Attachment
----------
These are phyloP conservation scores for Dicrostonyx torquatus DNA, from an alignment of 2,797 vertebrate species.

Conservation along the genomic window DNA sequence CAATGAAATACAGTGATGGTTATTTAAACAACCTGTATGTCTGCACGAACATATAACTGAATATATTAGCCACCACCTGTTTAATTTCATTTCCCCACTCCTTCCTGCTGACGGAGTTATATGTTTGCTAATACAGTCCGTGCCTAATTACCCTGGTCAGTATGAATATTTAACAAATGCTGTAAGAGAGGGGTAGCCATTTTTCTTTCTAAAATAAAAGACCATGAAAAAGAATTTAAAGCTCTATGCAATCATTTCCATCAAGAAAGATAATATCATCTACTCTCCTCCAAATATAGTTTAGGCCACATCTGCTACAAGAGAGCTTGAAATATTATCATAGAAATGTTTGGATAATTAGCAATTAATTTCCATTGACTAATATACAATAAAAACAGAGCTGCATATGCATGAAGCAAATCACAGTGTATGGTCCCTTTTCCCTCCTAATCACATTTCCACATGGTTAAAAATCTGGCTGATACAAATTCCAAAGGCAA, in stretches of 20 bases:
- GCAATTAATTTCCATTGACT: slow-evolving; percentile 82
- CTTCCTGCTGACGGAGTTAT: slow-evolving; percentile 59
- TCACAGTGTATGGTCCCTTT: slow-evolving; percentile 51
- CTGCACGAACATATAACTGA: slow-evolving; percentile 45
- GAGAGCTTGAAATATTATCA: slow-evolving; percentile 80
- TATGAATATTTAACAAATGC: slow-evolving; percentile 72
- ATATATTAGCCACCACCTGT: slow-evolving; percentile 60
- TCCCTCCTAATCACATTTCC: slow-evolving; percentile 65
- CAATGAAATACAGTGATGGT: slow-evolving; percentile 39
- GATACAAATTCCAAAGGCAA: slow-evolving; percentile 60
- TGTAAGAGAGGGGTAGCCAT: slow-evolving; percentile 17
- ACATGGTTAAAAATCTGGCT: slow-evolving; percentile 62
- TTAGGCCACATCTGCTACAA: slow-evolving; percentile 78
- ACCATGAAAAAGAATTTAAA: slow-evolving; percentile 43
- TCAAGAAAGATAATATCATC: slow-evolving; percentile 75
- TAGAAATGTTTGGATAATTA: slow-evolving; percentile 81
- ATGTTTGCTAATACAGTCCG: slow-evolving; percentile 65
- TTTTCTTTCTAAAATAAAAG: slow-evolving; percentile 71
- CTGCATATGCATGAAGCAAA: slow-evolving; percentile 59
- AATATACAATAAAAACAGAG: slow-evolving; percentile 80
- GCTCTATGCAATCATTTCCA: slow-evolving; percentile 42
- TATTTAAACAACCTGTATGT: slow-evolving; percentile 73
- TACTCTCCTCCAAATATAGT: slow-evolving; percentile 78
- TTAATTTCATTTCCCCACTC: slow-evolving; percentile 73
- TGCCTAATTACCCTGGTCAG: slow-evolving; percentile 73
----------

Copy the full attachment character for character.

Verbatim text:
These are phyloP conservation scores for Dicrostonyx torquatus DNA, from an alignment of 2,797 vertebrate species.

Conservation along the genomic window DNA sequence CAATGAAATACAGTGATGGTTATTTAAACAACCTGTATGTCTGCACGAACATATAACTGAATATATTAGCCACCACCTGTTTAATTTCATTTCCCCACTCCTTCCTGCTGACGGAGTTATATGTTTGCTAATACAGTCCGTGCCTAATTACCCTGGTCAGTATGAATATTTAACAAATGCTGTAAGAGAGGGGTAGCCATTTTTCTTTCTAAAATAAAAGACCATGAAAAAGAATTTAAAGCTCTATGCAATCATTTCCATCAAGAAAGATAATATCATCTACTCTCCTCCAAATATAGTTTAGGCCACATCTGCTACAAGAGAGCTTGAAATATTATCATAGAAATGTTTGGATAATTAGCAATTAATTTCCATTGACTAATATACAATAAAAACAGAGCTGCATATGCATGAAGCAAATCACAGTGTATGGTCCCTTTTCCCTCCTAATCACATTTCCACATGGTTAAAAATCTGGCTGATACAAATTCCAAAGGCAA, in stretches of 20 bases:
- GCAATTAATTTCCATTGACT: slow-evolving; percentile 82
- CTTCCTGCTGACGGAGTTAT: slow-evolving; percentile 59
- TCACAGTGTATGGTCCCTTT: slow-evolving; percentile 51
- CTGCACGAACATATAACTGA: slow-evolving; percentile 45
- GAGAGCTTGAAATATTATCA: slow-evolving; percentile 80
- TATGAATATTTAACAAATGC: slow-evolving; percentile 72
- ATATATTAGCCACCACCTGT: slow-evolving; percentile 60
- TCCCTCCTAATCACATTTCC: slow-evolving; percentile 65
- CAATGAAATACAGTGATGGT: slow-evolving; percentile 39
- GATACAAATTCCAAAGGCAA: slow-evolving; percentile 60
- TGTAAGAGAGGGGTAGCCAT: slow-evolving; percentile 17
- ACATGGTTAAAAATCTGGCT: slow-evolving; percentile 62
- TTAGGCCACATCTGCTACAA: slow-evolving; percentile 78
- ACCATGAAAAAGAATTTAAA: slow-evolving; percentile 43
- TCAAGAAAGATAATATCATC: slow-evolving; percentile 75
- TAGAAATGTTTGGATAATTA: slow-evolving; percentile 81
- ATGTTTGCTAATACAGTCCG: slow-evolving; percentile 65
- TTTTCTTTCTAAAATAAAAG: slow-evolving; percentile 71
- CTGCATATGCATGAAGCAAA: slow-evolving; percentile 59
- AATATACAATAAAAACAGAG: slow-evolving; percentile 80
- GCTCTATGCAATCATTTCCA: slow-evolving; percentile 42
- TATTTAAACAACCTGTATGT: slow-evolving; percentile 73
- TACTCTCCTCCAAATATAGT: slow-evolving; percentile 78
- TTAATTTCATTTCCCCACTC: slow-evolving; percentile 73
- TGCCTAATTACCCTGGTCAG: slow-evolving; percentile 73